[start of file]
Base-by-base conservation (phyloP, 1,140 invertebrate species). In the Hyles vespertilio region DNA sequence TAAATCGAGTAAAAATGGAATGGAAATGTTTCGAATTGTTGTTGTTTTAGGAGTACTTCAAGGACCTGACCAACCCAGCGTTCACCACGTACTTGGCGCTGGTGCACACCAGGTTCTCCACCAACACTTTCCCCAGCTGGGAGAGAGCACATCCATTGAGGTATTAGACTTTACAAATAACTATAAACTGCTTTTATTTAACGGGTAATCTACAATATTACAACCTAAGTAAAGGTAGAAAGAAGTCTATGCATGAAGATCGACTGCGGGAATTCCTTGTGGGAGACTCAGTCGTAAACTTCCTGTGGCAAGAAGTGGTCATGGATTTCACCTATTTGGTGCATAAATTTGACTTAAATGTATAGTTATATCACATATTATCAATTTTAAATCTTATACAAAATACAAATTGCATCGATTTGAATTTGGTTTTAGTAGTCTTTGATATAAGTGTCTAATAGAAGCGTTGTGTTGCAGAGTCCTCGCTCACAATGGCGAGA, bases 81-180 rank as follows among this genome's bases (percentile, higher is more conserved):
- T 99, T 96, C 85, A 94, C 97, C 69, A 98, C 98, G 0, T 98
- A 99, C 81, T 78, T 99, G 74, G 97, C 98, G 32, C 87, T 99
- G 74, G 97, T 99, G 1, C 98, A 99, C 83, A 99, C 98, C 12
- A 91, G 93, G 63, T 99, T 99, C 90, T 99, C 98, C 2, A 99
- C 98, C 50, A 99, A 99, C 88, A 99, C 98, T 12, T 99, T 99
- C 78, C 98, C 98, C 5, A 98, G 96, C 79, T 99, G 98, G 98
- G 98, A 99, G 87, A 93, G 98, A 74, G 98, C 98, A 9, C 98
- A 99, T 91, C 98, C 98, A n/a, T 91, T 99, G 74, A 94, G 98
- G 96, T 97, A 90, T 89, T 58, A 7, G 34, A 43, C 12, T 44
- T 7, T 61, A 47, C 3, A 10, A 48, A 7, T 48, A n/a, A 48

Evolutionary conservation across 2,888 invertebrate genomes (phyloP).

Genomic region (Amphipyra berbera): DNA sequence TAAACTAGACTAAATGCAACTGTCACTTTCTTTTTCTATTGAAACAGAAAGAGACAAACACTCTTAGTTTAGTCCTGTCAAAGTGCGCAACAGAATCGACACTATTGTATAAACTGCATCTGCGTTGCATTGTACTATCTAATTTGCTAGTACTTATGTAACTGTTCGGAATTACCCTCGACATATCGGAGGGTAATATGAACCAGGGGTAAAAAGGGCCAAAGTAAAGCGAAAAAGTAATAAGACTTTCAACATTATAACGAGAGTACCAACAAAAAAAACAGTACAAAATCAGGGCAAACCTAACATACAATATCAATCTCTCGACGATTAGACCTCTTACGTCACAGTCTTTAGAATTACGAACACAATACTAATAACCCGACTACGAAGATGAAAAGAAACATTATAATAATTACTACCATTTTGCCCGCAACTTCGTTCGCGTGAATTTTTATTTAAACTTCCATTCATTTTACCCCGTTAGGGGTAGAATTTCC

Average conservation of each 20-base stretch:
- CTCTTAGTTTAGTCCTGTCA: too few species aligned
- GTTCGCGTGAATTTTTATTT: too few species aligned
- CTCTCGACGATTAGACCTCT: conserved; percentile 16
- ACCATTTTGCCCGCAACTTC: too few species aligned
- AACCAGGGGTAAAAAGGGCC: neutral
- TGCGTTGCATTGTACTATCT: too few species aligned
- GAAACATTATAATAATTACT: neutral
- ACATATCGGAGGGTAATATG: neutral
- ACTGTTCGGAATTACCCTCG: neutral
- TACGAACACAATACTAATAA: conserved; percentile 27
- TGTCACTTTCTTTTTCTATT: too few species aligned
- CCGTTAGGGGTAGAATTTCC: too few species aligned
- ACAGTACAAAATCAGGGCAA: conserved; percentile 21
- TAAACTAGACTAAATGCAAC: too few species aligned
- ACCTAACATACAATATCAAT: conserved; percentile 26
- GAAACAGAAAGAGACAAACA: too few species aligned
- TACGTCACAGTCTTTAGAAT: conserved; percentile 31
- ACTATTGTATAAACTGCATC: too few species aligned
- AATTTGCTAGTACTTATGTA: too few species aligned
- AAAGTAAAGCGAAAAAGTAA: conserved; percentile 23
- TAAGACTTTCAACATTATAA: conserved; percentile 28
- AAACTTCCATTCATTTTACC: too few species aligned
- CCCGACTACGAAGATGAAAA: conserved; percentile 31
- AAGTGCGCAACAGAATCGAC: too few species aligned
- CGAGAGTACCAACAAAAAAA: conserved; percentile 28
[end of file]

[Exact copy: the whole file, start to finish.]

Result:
Base-by-base conservation (phyloP, 1,140 invertebrate species). In the Hyles vespertilio region DNA sequence TAAATCGAGTAAAAATGGAATGGAAATGTTTCGAATTGTTGTTGTTTTAGGAGTACTTCAAGGACCTGACCAACCCAGCGTTCACCACGTACTTGGCGCTGGTGCACACCAGGTTCTCCACCAACACTTTCCCCAGCTGGGAGAGAGCACATCCATTGAGGTATTAGACTTTACAAATAACTATAAACTGCTTTTATTTAACGGGTAATCTACAATATTACAACCTAAGTAAAGGTAGAAAGAAGTCTATGCATGAAGATCGACTGCGGGAATTCCTTGTGGGAGACTCAGTCGTAAACTTCCTGTGGCAAGAAGTGGTCATGGATTTCACCTATTTGGTGCATAAATTTGACTTAAATGTATAGTTATATCACATATTATCAATTTTAAATCTTATACAAAATACAAATTGCATCGATTTGAATTTGGTTTTAGTAGTCTTTGATATAAGTGTCTAATAGAAGCGTTGTGTTGCAGAGTCCTCGCTCACAATGGCGAGA, bases 81-180 rank as follows among this genome's bases (percentile, higher is more conserved):
- T 99, T 96, C 85, A 94, C 97, C 69, A 98, C 98, G 0, T 98
- A 99, C 81, T 78, T 99, G 74, G 97, C 98, G 32, C 87, T 99
- G 74, G 97, T 99, G 1, C 98, A 99, C 83, A 99, C 98, C 12
- A 91, G 93, G 63, T 99, T 99, C 90, T 99, C 98, C 2, A 99
- C 98, C 50, A 99, A 99, C 88, A 99, C 98, T 12, T 99, T 99
- C 78, C 98, C 98, C 5, A 98, G 96, C 79, T 99, G 98, G 98
- G 98, A 99, G 87, A 93, G 98, A 74, G 98, C 98, A 9, C 98
- A 99, T 91, C 98, C 98, A n/a, T 91, T 99, G 74, A 94, G 98
- G 96, T 97, A 90, T 89, T 58, A 7, G 34, A 43, C 12, T 44
- T 7, T 61, A 47, C 3, A 10, A 48, A 7, T 48, A n/a, A 48

Evolutionary conservation across 2,888 invertebrate genomes (phyloP).

Genomic region (Amphipyra berbera): DNA sequence TAAACTAGACTAAATGCAACTGTCACTTTCTTTTTCTATTGAAACAGAAAGAGACAAACACTCTTAGTTTAGTCCTGTCAAAGTGCGCAACAGAATCGACACTATTGTATAAACTGCATCTGCGTTGCATTGTACTATCTAATTTGCTAGTACTTATGTAACTGTTCGGAATTACCCTCGACATATCGGAGGGTAATATGAACCAGGGGTAAAAAGGGCCAAAGTAAAGCGAAAAAGTAATAAGACTTTCAACATTATAACGAGAGTACCAACAAAAAAAACAGTACAAAATCAGGGCAAACCTAACATACAATATCAATCTCTCGACGATTAGACCTCTTACGTCACAGTCTTTAGAATTACGAACACAATACTAATAACCCGACTACGAAGATGAAAAGAAACATTATAATAATTACTACCATTTTGCCCGCAACTTCGTTCGCGTGAATTTTTATTTAAACTTCCATTCATTTTACCCCGTTAGGGGTAGAATTTCC

Average conservation of each 20-base stretch:
- CTCTTAGTTTAGTCCTGTCA: too few species aligned
- GTTCGCGTGAATTTTTATTT: too few species aligned
- CTCTCGACGATTAGACCTCT: conserved; percentile 16
- ACCATTTTGCCCGCAACTTC: too few species aligned
- AACCAGGGGTAAAAAGGGCC: neutral
- TGCGTTGCATTGTACTATCT: too few species aligned
- GAAACATTATAATAATTACT: neutral
- ACATATCGGAGGGTAATATG: neutral
- ACTGTTCGGAATTACCCTCG: neutral
- TACGAACACAATACTAATAA: conserved; percentile 27
- TGTCACTTTCTTTTTCTATT: too few species aligned
- CCGTTAGGGGTAGAATTTCC: too few species aligned
- ACAGTACAAAATCAGGGCAA: conserved; percentile 21
- TAAACTAGACTAAATGCAAC: too few species aligned
- ACCTAACATACAATATCAAT: conserved; percentile 26
- GAAACAGAAAGAGACAAACA: too few species aligned
- TACGTCACAGTCTTTAGAAT: conserved; percentile 31
- ACTATTGTATAAACTGCATC: too few species aligned
- AATTTGCTAGTACTTATGTA: too few species aligned
- AAAGTAAAGCGAAAAAGTAA: conserved; percentile 23
- TAAGACTTTCAACATTATAA: conserved; percentile 28
- AAACTTCCATTCATTTTACC: too few species aligned
- CCCGACTACGAAGATGAAAA: conserved; percentile 31
- AAGTGCGCAACAGAATCGAC: too few species aligned
- CGAGAGTACCAACAAAAAAA: conserved; percentile 28